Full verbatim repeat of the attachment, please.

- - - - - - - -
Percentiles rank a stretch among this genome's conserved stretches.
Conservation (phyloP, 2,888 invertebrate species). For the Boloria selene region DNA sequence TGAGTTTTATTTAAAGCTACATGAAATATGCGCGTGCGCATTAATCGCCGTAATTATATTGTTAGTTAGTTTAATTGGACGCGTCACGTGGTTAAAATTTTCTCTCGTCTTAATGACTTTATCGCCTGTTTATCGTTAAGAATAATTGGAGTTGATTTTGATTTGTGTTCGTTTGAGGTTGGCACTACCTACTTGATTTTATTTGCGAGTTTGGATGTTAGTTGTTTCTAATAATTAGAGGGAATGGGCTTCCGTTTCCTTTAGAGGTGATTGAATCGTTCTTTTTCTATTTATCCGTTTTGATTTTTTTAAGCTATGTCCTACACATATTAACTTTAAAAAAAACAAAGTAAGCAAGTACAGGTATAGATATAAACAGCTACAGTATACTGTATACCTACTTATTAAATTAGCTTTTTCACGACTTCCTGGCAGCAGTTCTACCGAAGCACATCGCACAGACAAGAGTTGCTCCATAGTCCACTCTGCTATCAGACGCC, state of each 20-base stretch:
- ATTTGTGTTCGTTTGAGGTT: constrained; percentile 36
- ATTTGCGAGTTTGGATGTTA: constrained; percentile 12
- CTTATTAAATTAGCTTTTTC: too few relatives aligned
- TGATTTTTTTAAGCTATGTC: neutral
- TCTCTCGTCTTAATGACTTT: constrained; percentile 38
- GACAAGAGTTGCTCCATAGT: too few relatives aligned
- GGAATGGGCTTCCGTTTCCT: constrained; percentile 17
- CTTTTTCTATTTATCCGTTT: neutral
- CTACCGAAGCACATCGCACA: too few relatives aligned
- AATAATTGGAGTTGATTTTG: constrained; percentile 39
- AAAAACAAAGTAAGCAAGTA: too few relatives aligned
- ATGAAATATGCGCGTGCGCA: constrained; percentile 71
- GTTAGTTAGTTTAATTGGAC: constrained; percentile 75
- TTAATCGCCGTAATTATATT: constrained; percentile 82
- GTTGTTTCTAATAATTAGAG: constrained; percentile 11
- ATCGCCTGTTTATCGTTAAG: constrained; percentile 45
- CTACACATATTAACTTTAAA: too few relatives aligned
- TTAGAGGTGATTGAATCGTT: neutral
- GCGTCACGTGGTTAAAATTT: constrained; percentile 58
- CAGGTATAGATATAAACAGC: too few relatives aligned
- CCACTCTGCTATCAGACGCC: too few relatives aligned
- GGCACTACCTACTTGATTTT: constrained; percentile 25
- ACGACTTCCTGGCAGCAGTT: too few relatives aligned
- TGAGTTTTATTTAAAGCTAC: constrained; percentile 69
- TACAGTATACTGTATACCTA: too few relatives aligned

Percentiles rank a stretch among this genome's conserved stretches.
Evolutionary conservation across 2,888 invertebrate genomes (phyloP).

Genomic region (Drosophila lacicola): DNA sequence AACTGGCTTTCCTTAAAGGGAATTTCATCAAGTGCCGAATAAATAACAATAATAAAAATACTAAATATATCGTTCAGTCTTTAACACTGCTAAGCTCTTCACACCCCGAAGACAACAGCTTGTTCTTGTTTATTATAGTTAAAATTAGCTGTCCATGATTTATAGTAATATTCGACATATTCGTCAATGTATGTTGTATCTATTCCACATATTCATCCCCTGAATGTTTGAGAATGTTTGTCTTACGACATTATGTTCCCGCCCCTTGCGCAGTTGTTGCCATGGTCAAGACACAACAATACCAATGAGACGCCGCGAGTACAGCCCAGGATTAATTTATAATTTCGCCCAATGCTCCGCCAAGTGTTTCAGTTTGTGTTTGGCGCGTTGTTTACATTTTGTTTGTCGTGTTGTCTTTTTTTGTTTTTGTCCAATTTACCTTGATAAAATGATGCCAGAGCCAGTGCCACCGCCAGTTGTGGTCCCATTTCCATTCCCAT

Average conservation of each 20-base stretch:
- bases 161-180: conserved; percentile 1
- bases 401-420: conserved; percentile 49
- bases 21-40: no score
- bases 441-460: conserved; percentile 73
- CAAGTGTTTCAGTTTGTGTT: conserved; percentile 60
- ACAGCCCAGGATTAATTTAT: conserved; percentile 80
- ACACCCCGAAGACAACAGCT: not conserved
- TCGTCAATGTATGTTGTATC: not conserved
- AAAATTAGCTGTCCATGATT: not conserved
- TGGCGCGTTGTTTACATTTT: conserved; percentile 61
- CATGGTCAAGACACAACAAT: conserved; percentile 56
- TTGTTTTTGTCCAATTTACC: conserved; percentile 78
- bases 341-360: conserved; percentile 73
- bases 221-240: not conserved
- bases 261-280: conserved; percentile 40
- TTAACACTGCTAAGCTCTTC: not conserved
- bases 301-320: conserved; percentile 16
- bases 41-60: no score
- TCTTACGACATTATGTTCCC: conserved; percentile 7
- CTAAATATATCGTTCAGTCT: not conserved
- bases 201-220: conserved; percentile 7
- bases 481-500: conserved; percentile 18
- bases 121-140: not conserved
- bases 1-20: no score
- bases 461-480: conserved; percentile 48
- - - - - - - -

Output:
Percentiles rank a stretch among this genome's conserved stretches.
Conservation (phyloP, 2,888 invertebrate species). For the Boloria selene region DNA sequence TGAGTTTTATTTAAAGCTACATGAAATATGCGCGTGCGCATTAATCGCCGTAATTATATTGTTAGTTAGTTTAATTGGACGCGTCACGTGGTTAAAATTTTCTCTCGTCTTAATGACTTTATCGCCTGTTTATCGTTAAGAATAATTGGAGTTGATTTTGATTTGTGTTCGTTTGAGGTTGGCACTACCTACTTGATTTTATTTGCGAGTTTGGATGTTAGTTGTTTCTAATAATTAGAGGGAATGGGCTTCCGTTTCCTTTAGAGGTGATTGAATCGTTCTTTTTCTATTTATCCGTTTTGATTTTTTTAAGCTATGTCCTACACATATTAACTTTAAAAAAAACAAAGTAAGCAAGTACAGGTATAGATATAAACAGCTACAGTATACTGTATACCTACTTATTAAATTAGCTTTTTCACGACTTCCTGGCAGCAGTTCTACCGAAGCACATCGCACAGACAAGAGTTGCTCCATAGTCCACTCTGCTATCAGACGCC, state of each 20-base stretch:
- ATTTGTGTTCGTTTGAGGTT: constrained; percentile 36
- ATTTGCGAGTTTGGATGTTA: constrained; percentile 12
- CTTATTAAATTAGCTTTTTC: too few relatives aligned
- TGATTTTTTTAAGCTATGTC: neutral
- TCTCTCGTCTTAATGACTTT: constrained; percentile 38
- GACAAGAGTTGCTCCATAGT: too few relatives aligned
- GGAATGGGCTTCCGTTTCCT: constrained; percentile 17
- CTTTTTCTATTTATCCGTTT: neutral
- CTACCGAAGCACATCGCACA: too few relatives aligned
- AATAATTGGAGTTGATTTTG: constrained; percentile 39
- AAAAACAAAGTAAGCAAGTA: too few relatives aligned
- ATGAAATATGCGCGTGCGCA: constrained; percentile 71
- GTTAGTTAGTTTAATTGGAC: constrained; percentile 75
- TTAATCGCCGTAATTATATT: constrained; percentile 82
- GTTGTTTCTAATAATTAGAG: constrained; percentile 11
- ATCGCCTGTTTATCGTTAAG: constrained; percentile 45
- CTACACATATTAACTTTAAA: too few relatives aligned
- TTAGAGGTGATTGAATCGTT: neutral
- GCGTCACGTGGTTAAAATTT: constrained; percentile 58
- CAGGTATAGATATAAACAGC: too few relatives aligned
- CCACTCTGCTATCAGACGCC: too few relatives aligned
- GGCACTACCTACTTGATTTT: constrained; percentile 25
- ACGACTTCCTGGCAGCAGTT: too few relatives aligned
- TGAGTTTTATTTAAAGCTAC: constrained; percentile 69
- TACAGTATACTGTATACCTA: too few relatives aligned

Percentiles rank a stretch among this genome's conserved stretches.
Evolutionary conservation across 2,888 invertebrate genomes (phyloP).

Genomic region (Drosophila lacicola): DNA sequence AACTGGCTTTCCTTAAAGGGAATTTCATCAAGTGCCGAATAAATAACAATAATAAAAATACTAAATATATCGTTCAGTCTTTAACACTGCTAAGCTCTTCACACCCCGAAGACAACAGCTTGTTCTTGTTTATTATAGTTAAAATTAGCTGTCCATGATTTATAGTAATATTCGACATATTCGTCAATGTATGTTGTATCTATTCCACATATTCATCCCCTGAATGTTTGAGAATGTTTGTCTTACGACATTATGTTCCCGCCCCTTGCGCAGTTGTTGCCATGGTCAAGACACAACAATACCAATGAGACGCCGCGAGTACAGCCCAGGATTAATTTATAATTTCGCCCAATGCTCCGCCAAGTGTTTCAGTTTGTGTTTGGCGCGTTGTTTACATTTTGTTTGTCGTGTTGTCTTTTTTTGTTTTTGTCCAATTTACCTTGATAAAATGATGCCAGAGCCAGTGCCACCGCCAGTTGTGGTCCCATTTCCATTCCCAT

Average conservation of each 20-base stretch:
- bases 161-180: conserved; percentile 1
- bases 401-420: conserved; percentile 49
- bases 21-40: no score
- bases 441-460: conserved; percentile 73
- CAAGTGTTTCAGTTTGTGTT: conserved; percentile 60
- ACAGCCCAGGATTAATTTAT: conserved; percentile 80
- ACACCCCGAAGACAACAGCT: not conserved
- TCGTCAATGTATGTTGTATC: not conserved
- AAAATTAGCTGTCCATGATT: not conserved
- TGGCGCGTTGTTTACATTTT: conserved; percentile 61
- CATGGTCAAGACACAACAAT: conserved; percentile 56
- TTGTTTTTGTCCAATTTACC: conserved; percentile 78
- bases 341-360: conserved; percentile 73
- bases 221-240: not conserved
- bases 261-280: conserved; percentile 40
- TTAACACTGCTAAGCTCTTC: not conserved
- bases 301-320: conserved; percentile 16
- bases 41-60: no score
- TCTTACGACATTATGTTCCC: conserved; percentile 7
- CTAAATATATCGTTCAGTCT: not conserved
- bases 201-220: conserved; percentile 7
- bases 481-500: conserved; percentile 18
- bases 121-140: not conserved
- bases 1-20: no score
- bases 461-480: conserved; percentile 48